Yesterday, RUB weakened 3.8% against USD to settle at 56.4. Trading activity was very high: MICEX reported USD 5.8bn in USDRUB turnover. Meanwhile, Brent remained on a softer footing: crude closed 2.6% in the red at USD 61.0/bbl. The commodity market’s sluggish performance was an important background for the action in RUB, but local factors also came into play.
CBR Governor Nabiullina announced that the target level of international reserves was “2-3 years of significant capital outflow.” This corresponds to the CBR’s estimates of USD 500bn. As the current level of international reserves is USD 360bn, the replenishment cycle would extend well into 2018 if conducted at the current pace – a point later reinforced by First Deputy Governor Tulin, who also said that the reserve purchases might be paused, apparently if the market impact is excessive. Given current oil weakness, negative seasonality for the Russian FX market and favourable technicals, this implies a softer behaviour for RUB for some period of time.
Meanwhile, headlines from Ukraine have also kept investors concerned, but today we think global factors are to take centre stage. The macro agenda features a triple whammy of the US nonfarm payroll report, the Greek payment of EUR 300mn to the IMF and the OPEC meeting in Vienna.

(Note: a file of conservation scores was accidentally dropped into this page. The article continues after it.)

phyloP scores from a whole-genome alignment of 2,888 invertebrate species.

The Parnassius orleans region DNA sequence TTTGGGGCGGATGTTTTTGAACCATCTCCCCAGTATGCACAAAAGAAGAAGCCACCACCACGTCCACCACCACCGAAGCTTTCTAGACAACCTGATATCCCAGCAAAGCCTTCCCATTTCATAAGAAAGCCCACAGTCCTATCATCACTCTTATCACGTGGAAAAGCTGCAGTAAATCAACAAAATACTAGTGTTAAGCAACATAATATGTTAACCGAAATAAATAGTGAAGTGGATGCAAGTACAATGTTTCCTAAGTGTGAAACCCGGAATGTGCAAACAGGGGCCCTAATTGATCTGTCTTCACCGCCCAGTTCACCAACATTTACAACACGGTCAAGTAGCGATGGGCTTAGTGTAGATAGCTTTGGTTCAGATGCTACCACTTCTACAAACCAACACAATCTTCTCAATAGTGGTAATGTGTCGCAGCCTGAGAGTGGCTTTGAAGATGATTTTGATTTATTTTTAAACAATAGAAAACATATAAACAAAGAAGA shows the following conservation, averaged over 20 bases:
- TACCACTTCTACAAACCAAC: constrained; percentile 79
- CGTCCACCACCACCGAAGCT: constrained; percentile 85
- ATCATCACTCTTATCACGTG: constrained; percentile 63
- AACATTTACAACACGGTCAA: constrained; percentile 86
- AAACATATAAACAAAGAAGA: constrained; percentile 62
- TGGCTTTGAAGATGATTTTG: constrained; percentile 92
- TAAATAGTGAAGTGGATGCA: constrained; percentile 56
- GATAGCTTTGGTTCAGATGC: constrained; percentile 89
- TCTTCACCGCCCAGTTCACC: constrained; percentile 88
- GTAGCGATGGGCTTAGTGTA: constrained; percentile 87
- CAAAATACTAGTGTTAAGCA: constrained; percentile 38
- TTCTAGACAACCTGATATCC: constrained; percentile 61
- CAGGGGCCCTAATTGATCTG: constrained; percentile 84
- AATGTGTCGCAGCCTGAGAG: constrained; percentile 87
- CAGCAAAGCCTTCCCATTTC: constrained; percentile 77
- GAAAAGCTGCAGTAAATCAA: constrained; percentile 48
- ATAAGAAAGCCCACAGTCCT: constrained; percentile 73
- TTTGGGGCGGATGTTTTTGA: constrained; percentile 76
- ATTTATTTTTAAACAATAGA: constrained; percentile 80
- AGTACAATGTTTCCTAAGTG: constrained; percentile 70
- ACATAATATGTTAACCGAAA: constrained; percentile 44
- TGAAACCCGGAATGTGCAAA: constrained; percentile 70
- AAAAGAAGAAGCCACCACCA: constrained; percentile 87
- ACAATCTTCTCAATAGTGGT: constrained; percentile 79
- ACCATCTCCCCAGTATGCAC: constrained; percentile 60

Against this background, ECB President Mario Draghi’s warning about an increase in bond market volatility has struck with a vengeance, with US and German 10-year bond yields at their high for the year. The S&P500 index is testing its 50-day moving average and slippage through this level opens up the risk of a much stiffer correction.
The market is discounting an increase in US nonfarm payroll employment of 225k and other labour market indicators are approximately consistent with such an out-turn. If this is the case, then the market will continue to favour September as the lift-off date for the first hike in the fed funds rate, despite the IMF’s advice to the Fed yesterday to delay the rate hike until the first half of 2016.
As far as Greece is concerned, the newsflow remains confusing, with shifting ‘deadlines’ and a lack of consensus between the Greek government and its official creditors on what needs to be done to unlock the EUR 7.2bn loan. The worst case scenario is a debt default, which then leads to Greek capital controls and meltdown in the Greek banking system.